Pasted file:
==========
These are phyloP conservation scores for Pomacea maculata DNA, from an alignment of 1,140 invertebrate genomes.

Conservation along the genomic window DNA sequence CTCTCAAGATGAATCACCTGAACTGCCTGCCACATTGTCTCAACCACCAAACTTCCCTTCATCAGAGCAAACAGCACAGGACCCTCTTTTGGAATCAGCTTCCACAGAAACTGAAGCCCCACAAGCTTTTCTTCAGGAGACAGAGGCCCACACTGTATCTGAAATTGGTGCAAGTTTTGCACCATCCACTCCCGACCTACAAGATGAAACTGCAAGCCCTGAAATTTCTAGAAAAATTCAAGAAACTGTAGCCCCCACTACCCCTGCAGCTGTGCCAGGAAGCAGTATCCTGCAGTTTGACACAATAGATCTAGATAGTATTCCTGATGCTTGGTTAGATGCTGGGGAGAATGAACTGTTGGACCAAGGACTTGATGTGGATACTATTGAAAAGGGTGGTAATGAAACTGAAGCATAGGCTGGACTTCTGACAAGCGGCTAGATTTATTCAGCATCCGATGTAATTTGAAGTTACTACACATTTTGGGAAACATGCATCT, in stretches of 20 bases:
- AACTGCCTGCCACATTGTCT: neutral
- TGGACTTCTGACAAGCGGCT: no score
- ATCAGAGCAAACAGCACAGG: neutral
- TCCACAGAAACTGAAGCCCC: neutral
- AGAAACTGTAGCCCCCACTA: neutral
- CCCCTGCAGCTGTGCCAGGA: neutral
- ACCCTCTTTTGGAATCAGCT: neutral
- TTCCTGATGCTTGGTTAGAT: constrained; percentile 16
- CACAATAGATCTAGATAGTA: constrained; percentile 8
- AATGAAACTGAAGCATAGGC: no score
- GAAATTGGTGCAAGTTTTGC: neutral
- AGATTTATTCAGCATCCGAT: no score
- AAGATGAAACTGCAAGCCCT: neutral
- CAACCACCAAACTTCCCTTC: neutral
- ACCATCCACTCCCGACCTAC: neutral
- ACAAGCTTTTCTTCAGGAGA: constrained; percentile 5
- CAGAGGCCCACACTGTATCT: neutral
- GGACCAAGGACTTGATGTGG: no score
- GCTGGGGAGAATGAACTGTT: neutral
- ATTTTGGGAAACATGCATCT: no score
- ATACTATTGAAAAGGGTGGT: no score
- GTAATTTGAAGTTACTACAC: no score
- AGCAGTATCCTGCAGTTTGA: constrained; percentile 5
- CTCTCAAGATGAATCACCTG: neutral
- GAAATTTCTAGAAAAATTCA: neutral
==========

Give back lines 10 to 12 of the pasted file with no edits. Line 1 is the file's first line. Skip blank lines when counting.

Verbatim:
- TTCCTGATGCTTGGTTAGAT: constrained; percentile 16
- CACAATAGATCTAGATAGTA: constrained; percentile 8
- AATGAAACTGAAGCATAGGC: no score